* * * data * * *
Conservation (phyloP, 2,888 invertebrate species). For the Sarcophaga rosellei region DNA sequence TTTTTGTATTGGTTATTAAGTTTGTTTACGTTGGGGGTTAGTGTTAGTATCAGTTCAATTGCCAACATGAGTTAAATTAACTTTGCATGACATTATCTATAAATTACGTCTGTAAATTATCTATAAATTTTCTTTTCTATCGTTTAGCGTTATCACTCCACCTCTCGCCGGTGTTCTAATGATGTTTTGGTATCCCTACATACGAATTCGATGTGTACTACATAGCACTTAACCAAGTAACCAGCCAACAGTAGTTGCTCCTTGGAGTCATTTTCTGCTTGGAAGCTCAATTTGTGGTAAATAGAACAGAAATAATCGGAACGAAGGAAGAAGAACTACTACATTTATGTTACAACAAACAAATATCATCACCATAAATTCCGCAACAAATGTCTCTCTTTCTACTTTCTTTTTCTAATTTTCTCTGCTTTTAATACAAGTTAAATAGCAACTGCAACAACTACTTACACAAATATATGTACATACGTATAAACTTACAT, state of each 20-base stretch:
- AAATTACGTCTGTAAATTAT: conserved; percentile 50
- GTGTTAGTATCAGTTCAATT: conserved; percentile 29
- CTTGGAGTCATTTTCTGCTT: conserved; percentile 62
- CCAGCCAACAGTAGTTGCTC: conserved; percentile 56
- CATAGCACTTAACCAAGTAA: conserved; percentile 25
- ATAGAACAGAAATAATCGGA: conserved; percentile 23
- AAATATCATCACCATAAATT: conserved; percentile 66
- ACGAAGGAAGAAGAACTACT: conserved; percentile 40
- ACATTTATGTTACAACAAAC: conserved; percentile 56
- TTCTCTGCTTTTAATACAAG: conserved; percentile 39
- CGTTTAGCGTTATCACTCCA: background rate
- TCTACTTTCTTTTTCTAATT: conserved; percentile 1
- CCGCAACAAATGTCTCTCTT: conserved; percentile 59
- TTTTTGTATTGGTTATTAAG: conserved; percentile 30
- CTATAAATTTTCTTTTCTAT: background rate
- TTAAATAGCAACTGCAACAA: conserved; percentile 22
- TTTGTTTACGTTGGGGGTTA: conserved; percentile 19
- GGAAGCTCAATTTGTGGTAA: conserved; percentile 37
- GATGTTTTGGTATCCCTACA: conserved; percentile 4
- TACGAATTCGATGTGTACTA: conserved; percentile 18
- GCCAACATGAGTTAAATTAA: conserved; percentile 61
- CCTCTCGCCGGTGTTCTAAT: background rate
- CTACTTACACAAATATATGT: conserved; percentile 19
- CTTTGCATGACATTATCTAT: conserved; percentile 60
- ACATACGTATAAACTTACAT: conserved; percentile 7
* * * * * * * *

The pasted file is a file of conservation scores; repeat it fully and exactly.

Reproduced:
Conservation (phyloP, 2,888 invertebrate species). For the Sarcophaga rosellei region DNA sequence TTTTTGTATTGGTTATTAAGTTTGTTTACGTTGGGGGTTAGTGTTAGTATCAGTTCAATTGCCAACATGAGTTAAATTAACTTTGCATGACATTATCTATAAATTACGTCTGTAAATTATCTATAAATTTTCTTTTCTATCGTTTAGCGTTATCACTCCACCTCTCGCCGGTGTTCTAATGATGTTTTGGTATCCCTACATACGAATTCGATGTGTACTACATAGCACTTAACCAAGTAACCAGCCAACAGTAGTTGCTCCTTGGAGTCATTTTCTGCTTGGAAGCTCAATTTGTGGTAAATAGAACAGAAATAATCGGAACGAAGGAAGAAGAACTACTACATTTATGTTACAACAAACAAATATCATCACCATAAATTCCGCAACAAATGTCTCTCTTTCTACTTTCTTTTTCTAATTTTCTCTGCTTTTAATACAAGTTAAATAGCAACTGCAACAACTACTTACACAAATATATGTACATACGTATAAACTTACAT, state of each 20-base stretch:
- AAATTACGTCTGTAAATTAT: conserved; percentile 50
- GTGTTAGTATCAGTTCAATT: conserved; percentile 29
- CTTGGAGTCATTTTCTGCTT: conserved; percentile 62
- CCAGCCAACAGTAGTTGCTC: conserved; percentile 56
- CATAGCACTTAACCAAGTAA: conserved; percentile 25
- ATAGAACAGAAATAATCGGA: conserved; percentile 23
- AAATATCATCACCATAAATT: conserved; percentile 66
- ACGAAGGAAGAAGAACTACT: conserved; percentile 40
- ACATTTATGTTACAACAAAC: conserved; percentile 56
- TTCTCTGCTTTTAATACAAG: conserved; percentile 39
- CGTTTAGCGTTATCACTCCA: background rate
- TCTACTTTCTTTTTCTAATT: conserved; percentile 1
- CCGCAACAAATGTCTCTCTT: conserved; percentile 59
- TTTTTGTATTGGTTATTAAG: conserved; percentile 30
- CTATAAATTTTCTTTTCTAT: background rate
- TTAAATAGCAACTGCAACAA: conserved; percentile 22
- TTTGTTTACGTTGGGGGTTA: conserved; percentile 19
- GGAAGCTCAATTTGTGGTAA: conserved; percentile 37
- GATGTTTTGGTATCCCTACA: conserved; percentile 4
- TACGAATTCGATGTGTACTA: conserved; percentile 18
- GCCAACATGAGTTAAATTAA: conserved; percentile 61
- CCTCTCGCCGGTGTTCTAAT: background rate
- CTACTTACACAAATATATGT: conserved; percentile 19
- CTTTGCATGACATTATCTAT: conserved; percentile 60
- ACATACGTATAAACTTACAT: conserved; percentile 7